This article presents in overview form some of the key categories of Technopolitics together with essential reading. Technopolitics is a project that has began as a collaboration between Brian Holmes and me on these pages in 2010. Since 2011 a Technopolitics working group exists in Vienna. There is a lot of additional material which you can find spread out over Thenextlayer, so I thought for newcomers its time to collect a few basic references.
The English economist Chris Freeman, together with collaborators such as Luc Soete and Carlota Perez, formed the socalled "technological innovation school" in economics. They believed that the industrial revolution has not played itself out in one long continuous development from the 1750s till now, but has seen successive stages of development, so called techno-economic paradigms, divided by interstitial periods, times of crisis or rupture. According to this school, there have been five distinct techno-economic paradigms since the beginning of the industrial revolution. Those paradigms are often based on pairs of "leading technologies", combining heavy technologies in energy and raw materials production with communication media such as the telegraph or radio. A pair of leading technologies differs from other technologies by having the power to reshape and remodel not only a specific branch of industry but all industries. Examples are steam and the railway, electricity and steel, the mass production of cars and oil and now PCs and the internet.
Freeman, Christopher, and Luc Soete. 1997. The Economics of Industrial Innovation. 3rd revised. Cambridge Mass.: MIT Press.
Techno-economic paradigms are more than just technologies. The power that accrues to the paradigm is the result of the combination of a technological advantage with new ways of organisation and new ways of thinking. Techno-economic paradigms form a mental map, a best practice model, which is also the reason why they need a certain time do unfold, according to the Venezuelan economist Carlota Perez. She has added important specifications to the concept of Chris Freeman and Luc Soete, the notion of the Big Bang ( the start of a paradigm), the concept of stages within a certain paradigm and the notion of the double paradigm.
Perez suggests that there is a distinct moment when a new paradigm begins. This is usually a new invention or mode of production, such as Henry Ford's assembly line. At the moment of the Big Bang this happens usually without being immediately registered as that world changing event. Only avant-gardes such as inventor-technologists, financiers (venture capitalists) and artists recognise the capacity of the event to shape the future. This is because the new paradigm initially develops inside the old one. The world does not change with the one wave of a magic wand. When Henry Ford switched on the assembly line, the leading paradigm was still electricity and steel. As Perez shows, paradigms, after the respective initial Big Bang, go through a phase of rapid expansion during which only avant-gardes understand their importance. Yet once their growth reaches critical mass, society at large follows, and the new techniques become mainstream. This usually takes almost a generation, 20 to 30 years, till everyone has learned the new ways of doing things. Once a paradigm has become recognised and fully established, however, it delivers diminishing returns in terms of profit. It looses some of its power to reshape the world, at first hardly noticeable. During, first maturity, then saturation phase of a paradigm, the new paradigm grows inside the old one.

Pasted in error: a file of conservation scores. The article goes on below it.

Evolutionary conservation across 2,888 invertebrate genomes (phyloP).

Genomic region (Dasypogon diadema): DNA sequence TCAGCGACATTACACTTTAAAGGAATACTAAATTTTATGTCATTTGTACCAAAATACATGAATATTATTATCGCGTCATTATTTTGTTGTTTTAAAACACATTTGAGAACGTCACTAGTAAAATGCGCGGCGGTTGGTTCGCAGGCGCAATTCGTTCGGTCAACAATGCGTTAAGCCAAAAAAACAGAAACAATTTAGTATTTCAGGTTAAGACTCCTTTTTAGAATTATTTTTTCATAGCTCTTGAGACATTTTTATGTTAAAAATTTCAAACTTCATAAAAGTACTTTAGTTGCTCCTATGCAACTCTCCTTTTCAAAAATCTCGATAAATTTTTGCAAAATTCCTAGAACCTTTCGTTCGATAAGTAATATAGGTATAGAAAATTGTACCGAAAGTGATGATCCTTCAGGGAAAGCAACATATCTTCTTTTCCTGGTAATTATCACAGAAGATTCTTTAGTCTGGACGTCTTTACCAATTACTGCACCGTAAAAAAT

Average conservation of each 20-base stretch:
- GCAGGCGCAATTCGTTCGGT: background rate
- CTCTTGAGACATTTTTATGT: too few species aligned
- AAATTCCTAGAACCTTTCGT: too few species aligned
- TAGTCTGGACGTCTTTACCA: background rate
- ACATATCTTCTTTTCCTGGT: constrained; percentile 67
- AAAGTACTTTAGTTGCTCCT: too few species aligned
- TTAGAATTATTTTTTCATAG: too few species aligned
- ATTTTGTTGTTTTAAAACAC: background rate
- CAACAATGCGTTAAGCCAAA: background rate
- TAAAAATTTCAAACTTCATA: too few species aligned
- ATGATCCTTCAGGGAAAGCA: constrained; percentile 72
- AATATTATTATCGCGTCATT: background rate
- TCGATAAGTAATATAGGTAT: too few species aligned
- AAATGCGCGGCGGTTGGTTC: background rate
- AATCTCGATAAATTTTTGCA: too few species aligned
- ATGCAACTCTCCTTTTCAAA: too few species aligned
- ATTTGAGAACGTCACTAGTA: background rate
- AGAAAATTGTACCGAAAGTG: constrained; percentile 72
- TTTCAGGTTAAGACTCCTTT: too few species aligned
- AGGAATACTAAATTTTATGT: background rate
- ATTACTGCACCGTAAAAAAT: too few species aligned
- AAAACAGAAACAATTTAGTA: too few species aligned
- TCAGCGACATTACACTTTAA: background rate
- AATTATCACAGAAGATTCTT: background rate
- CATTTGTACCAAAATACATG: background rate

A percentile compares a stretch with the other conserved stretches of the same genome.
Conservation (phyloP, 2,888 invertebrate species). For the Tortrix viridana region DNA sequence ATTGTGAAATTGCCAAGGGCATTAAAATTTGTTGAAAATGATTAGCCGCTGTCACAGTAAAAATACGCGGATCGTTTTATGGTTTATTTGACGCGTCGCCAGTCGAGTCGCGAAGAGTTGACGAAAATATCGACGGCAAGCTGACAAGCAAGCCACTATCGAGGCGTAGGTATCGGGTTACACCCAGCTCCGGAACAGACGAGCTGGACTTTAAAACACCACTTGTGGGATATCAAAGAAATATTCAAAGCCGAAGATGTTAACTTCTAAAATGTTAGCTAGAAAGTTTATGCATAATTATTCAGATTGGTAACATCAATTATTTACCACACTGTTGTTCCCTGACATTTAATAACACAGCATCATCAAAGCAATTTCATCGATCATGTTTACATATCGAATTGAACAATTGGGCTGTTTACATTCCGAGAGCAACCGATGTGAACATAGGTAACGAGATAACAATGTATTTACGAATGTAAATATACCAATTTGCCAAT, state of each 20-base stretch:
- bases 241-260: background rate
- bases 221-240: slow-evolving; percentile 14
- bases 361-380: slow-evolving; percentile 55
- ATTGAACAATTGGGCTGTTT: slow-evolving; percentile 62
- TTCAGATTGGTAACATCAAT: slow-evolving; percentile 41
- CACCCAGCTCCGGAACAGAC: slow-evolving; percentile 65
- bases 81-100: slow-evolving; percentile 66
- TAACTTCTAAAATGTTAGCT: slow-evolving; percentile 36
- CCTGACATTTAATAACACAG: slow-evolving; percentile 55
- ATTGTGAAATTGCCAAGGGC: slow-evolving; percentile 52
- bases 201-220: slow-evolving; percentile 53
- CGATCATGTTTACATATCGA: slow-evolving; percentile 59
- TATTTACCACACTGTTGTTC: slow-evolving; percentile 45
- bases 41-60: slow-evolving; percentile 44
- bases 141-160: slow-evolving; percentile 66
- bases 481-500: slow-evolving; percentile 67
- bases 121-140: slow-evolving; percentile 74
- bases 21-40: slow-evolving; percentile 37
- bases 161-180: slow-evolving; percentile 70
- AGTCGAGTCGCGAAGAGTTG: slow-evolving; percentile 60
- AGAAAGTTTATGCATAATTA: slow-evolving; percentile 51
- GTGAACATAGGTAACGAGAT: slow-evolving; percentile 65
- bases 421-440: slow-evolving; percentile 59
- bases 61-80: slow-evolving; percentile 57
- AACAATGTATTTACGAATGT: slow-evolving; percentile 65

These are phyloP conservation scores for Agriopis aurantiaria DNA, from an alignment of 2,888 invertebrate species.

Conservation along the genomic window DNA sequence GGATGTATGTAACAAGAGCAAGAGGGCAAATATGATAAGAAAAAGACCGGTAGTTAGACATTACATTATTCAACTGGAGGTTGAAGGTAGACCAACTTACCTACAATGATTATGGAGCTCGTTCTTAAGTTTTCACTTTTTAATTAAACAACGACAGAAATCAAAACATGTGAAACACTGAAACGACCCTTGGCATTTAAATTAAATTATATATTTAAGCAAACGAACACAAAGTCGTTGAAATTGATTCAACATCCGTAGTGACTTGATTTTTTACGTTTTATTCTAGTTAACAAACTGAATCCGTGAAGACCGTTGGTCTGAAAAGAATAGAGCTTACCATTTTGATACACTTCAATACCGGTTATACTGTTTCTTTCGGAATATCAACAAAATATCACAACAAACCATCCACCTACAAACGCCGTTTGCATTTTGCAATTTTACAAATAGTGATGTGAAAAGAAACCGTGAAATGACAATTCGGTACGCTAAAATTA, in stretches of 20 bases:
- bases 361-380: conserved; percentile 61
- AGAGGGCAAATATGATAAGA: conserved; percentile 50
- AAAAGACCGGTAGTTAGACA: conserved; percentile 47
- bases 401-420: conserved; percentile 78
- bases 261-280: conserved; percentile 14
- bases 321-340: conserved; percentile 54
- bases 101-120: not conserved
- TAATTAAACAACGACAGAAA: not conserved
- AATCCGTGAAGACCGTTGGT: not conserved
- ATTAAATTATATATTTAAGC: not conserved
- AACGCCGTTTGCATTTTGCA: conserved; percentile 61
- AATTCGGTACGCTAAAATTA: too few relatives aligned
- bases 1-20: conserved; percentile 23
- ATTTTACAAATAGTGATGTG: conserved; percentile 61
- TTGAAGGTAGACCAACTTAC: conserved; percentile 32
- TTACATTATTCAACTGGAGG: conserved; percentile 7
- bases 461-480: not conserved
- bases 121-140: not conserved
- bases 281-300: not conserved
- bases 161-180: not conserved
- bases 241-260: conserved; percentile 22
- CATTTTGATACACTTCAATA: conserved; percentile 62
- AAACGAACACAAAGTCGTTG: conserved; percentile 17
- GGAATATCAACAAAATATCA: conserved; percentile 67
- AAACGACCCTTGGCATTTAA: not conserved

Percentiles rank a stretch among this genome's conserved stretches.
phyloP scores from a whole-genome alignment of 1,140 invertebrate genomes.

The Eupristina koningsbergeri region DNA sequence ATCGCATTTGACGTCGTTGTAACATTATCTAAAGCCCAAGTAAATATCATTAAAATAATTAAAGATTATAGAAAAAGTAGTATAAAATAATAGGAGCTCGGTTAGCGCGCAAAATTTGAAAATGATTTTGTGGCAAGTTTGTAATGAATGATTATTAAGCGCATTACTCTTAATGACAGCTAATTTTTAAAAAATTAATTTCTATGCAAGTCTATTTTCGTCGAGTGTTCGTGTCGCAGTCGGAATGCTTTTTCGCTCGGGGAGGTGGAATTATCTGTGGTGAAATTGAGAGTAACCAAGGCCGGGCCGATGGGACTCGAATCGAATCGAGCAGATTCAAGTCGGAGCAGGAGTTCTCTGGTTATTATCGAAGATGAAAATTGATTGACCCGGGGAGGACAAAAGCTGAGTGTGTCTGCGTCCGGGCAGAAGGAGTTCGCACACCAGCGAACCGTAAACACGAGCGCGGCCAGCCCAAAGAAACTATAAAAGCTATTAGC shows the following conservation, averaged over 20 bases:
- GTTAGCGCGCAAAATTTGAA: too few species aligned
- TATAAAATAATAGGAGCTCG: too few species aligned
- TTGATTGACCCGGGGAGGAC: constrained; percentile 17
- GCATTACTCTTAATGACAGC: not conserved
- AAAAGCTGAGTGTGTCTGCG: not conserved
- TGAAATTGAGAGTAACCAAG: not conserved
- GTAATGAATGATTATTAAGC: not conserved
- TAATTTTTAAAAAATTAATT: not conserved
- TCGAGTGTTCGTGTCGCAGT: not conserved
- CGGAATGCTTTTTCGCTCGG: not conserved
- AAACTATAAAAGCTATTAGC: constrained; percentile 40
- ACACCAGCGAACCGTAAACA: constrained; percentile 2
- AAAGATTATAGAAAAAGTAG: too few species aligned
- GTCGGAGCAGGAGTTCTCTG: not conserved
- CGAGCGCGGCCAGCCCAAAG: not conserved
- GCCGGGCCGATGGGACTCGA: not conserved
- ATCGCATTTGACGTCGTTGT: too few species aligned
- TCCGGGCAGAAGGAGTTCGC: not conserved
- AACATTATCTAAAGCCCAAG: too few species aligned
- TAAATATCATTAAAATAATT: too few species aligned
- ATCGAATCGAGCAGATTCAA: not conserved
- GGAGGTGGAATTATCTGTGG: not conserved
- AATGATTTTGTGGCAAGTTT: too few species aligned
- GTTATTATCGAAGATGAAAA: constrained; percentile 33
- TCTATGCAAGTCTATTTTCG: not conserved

In the late 1960s, early 1970s the paradigm reaching saturation was the paradigm of mass production of cars and other consumer products, together with oil and nuclear as power sources and television as the leading medium. In 1971 the Big Bang of the information society happened, in the shape of the first microprocessor (a computer on a chip) made by Intel. However, it would take another 25 years till the advent of the next fully fledged techno-ecnomic paradigm, informationalism.
2Perez, Carlota. 2002. Technological Revolutions and Financial Capital: The Dynamics of Bubbles and Golden Ages. Cheltenham, UK; Northampton, MA, USA: Edward Elgar Publishing
3Perez, Carlota. 2009. “Technological Revolutions and Techno-Economic Paradigms.” Working Papers in Technology Governance and Economic Dynamics (20). http://technologygovernance.eu/files/main/2009070708552121.pdf
Kondratiev Waves or Long Cycles
The rhythm of techno-economic paradigms appears to follow the so called Kondratiev waves, after Nikolai Kondratiev (1925) who, building on earlier work by Van Gelderen (1913), observed that over the last 250 years there were long economic cycles - periods of sustained growth and periods of long declines - which lasted 25 years each and formed cycles of approximately 50 years (sometimes 40, sometimes 60) together. There is no need to study the original text thanks to this comprehensive study:
Publication of Kondratiev's work in the 1920s triggered a rush of related works. The Austrian economist Joseph Schumpeter developed a theory of non-linear change, whose core ideas have later become known as 'creative disruption'. The ground-breaking earlier work, however, is contained in: